Good morning folks! Hopefully not too many of you have removed this blog from your RSS feeds (people still use those, right?), because I'm rebooting Seldon's Gate. When Kir'Shara decided to take a step back from the project, he was the only regular contributor, and so naturally expected to be turning out the lights on the way out. He offered me the chance to continue the work, though, and I figured it was time to make good on my promise to myself that I would post more.
Maybe now, as the driver, I won't be able to make any more excuses!
When Kir'Shara founded this blog, he drew his inspiration from a series of novels written by Isaac Asimov. The Foundation series recounts the fall of an interstellar empire, predicted by a mathematician who develops a model for the behavior of human societies that is accurate at large scales, although prone to error at small scales--ironically similar to climate change models. Foreseeing the collapse of his society, Hari Seldon founded a group of individuals called the Foundation whose purpose was to preserve the collected knowledge of humanity, and to work to ameliorate the effects of the collapse, because preventing it had become impossible.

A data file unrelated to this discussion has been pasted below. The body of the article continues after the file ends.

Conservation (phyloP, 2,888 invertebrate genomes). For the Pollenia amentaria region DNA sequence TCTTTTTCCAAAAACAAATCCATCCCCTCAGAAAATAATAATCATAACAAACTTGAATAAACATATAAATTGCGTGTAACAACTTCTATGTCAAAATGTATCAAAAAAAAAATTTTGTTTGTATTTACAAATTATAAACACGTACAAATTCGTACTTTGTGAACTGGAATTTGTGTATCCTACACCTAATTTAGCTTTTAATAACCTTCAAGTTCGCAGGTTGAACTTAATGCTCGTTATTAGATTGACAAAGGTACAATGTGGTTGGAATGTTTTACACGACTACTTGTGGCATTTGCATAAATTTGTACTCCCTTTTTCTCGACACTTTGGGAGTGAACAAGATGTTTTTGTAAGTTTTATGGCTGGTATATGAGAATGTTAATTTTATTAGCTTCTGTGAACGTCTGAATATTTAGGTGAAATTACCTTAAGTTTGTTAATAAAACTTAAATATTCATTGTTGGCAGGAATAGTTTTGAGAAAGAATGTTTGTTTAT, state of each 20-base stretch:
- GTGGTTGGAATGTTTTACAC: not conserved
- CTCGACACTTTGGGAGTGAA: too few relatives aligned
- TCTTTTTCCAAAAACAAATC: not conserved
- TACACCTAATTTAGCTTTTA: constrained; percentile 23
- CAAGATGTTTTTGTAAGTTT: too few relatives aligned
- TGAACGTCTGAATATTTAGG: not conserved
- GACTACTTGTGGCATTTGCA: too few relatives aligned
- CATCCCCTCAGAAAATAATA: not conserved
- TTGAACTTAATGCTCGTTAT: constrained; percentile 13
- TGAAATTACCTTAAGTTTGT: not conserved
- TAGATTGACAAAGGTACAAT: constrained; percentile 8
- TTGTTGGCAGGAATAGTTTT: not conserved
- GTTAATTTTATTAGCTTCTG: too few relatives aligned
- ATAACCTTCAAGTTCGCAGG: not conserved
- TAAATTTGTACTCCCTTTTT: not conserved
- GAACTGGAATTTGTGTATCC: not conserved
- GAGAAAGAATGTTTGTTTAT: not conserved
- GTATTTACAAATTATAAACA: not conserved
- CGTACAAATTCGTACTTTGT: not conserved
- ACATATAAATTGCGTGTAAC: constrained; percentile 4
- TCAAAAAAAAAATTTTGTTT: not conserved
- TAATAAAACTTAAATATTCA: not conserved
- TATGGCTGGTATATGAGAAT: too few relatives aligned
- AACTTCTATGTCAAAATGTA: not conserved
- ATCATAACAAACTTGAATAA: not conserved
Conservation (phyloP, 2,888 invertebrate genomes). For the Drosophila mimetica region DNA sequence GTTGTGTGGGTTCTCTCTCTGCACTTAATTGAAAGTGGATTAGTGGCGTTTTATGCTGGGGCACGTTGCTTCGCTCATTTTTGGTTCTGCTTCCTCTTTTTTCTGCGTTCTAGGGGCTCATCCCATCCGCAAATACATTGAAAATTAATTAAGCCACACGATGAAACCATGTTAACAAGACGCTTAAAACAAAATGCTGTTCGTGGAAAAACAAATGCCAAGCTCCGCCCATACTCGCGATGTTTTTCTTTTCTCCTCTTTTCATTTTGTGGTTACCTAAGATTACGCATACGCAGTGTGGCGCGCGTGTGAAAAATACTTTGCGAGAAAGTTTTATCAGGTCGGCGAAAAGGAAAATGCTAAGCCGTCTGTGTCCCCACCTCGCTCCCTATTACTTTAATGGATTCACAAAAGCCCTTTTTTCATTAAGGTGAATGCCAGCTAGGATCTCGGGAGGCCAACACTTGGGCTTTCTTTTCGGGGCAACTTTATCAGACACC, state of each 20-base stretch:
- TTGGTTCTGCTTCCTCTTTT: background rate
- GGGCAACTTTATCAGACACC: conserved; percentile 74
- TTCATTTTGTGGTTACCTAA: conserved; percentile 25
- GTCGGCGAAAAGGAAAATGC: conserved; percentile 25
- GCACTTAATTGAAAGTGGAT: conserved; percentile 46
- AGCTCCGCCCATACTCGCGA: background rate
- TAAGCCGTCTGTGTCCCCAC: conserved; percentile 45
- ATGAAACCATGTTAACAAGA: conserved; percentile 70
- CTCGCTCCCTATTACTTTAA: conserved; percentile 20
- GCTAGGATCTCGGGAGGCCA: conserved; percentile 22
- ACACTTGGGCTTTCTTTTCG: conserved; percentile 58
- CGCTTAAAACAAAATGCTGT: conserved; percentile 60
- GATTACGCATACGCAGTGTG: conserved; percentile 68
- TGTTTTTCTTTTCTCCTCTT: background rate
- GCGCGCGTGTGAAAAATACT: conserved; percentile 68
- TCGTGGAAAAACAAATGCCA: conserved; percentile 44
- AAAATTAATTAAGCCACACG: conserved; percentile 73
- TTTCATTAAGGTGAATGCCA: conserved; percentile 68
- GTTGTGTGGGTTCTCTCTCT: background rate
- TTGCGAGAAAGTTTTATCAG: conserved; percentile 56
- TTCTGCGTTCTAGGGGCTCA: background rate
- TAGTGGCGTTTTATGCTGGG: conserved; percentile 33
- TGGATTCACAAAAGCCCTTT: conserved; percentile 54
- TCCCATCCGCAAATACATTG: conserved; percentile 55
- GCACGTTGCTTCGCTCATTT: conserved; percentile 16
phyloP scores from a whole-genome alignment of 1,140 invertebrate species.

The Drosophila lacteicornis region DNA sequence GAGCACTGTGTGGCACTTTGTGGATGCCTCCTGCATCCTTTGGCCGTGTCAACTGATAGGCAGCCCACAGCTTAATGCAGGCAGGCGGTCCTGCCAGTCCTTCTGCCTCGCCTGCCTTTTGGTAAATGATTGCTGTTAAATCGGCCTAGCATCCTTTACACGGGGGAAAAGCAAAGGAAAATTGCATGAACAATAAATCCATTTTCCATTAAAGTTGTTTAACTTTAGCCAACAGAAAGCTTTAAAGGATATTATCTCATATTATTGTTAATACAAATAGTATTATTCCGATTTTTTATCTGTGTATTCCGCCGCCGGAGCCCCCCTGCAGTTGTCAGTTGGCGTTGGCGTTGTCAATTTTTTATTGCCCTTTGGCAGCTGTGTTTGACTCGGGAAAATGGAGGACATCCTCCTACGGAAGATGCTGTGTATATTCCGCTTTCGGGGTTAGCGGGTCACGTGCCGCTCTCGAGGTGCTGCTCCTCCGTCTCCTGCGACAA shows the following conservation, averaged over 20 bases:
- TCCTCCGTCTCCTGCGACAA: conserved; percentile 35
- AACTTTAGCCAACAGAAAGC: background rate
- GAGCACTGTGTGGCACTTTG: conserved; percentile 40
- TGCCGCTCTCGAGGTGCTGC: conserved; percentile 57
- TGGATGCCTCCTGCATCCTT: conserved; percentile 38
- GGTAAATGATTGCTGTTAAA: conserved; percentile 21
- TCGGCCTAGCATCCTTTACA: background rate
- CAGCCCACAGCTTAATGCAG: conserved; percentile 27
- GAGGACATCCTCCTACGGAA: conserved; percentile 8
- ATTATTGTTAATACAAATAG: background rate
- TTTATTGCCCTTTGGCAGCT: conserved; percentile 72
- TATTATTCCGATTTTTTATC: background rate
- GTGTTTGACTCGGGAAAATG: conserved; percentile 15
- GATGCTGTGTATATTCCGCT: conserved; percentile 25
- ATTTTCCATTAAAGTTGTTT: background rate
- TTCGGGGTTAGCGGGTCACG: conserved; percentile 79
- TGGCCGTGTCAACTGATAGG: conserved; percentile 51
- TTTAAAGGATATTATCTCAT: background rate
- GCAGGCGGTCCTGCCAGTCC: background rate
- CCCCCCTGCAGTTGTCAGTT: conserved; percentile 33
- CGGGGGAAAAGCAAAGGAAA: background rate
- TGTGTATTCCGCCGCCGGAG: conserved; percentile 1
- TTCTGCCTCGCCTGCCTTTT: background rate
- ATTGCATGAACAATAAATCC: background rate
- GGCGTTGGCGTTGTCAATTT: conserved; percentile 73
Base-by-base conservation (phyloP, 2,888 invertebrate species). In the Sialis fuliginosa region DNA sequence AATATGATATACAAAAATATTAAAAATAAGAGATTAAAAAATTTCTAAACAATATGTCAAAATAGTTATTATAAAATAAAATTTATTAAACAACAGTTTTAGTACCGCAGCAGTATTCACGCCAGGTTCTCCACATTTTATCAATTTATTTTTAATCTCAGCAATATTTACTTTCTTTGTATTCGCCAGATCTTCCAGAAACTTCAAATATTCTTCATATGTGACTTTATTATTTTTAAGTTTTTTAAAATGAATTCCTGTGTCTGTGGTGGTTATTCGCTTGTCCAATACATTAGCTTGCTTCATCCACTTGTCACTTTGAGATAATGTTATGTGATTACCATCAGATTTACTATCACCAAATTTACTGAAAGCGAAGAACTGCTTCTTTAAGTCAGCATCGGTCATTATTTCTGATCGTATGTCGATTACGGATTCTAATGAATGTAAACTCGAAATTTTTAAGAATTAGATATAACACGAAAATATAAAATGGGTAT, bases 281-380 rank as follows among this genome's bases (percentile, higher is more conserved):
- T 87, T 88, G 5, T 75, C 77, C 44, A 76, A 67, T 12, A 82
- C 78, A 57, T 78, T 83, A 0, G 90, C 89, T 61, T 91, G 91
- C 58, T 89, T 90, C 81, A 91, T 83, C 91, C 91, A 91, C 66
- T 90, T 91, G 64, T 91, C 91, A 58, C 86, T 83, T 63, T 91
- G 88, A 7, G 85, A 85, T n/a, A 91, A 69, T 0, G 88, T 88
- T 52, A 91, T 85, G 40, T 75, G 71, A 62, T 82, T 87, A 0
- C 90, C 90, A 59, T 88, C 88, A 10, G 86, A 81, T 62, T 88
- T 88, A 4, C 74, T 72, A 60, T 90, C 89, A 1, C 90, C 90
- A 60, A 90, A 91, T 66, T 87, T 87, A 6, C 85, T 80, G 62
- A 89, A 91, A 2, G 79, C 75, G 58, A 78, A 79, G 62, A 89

John Michael Greer, of the Archdruid Report, states accurately that what we face is a not a problem (problems have solutions), but rather a predicament, a situation that must be endured, that requires adaptation rather than solution. I think that Seldon's Gate has done an excellent job chronicling the continuing catabolic collapse of our industrial society, step by step and stone by stone, in the face of escalating energy costs and climate change. Anybody who reads through our archives will see the inescapable pattern of current events, drawn in strokes both broad and subtle by Kir'Shara. With my turn in the driver's seat, I'd like to turn out attention to building our own Foundation, to action in the face of this slow disaster we now know so well.
For we are not powerless. Yes, climate change will almost certainly exceed 4° C, and the trail off of fossil fuel production will result in inevitable and painful contraction of the world's industrial economy. But we need not watch it all fall down around our ears; even facing an unstoppable catastrophe with inadequate resources and ineffective leadership, the crew of the Titanic still saved a third of the people on that doomed ship. With luck, we can do better.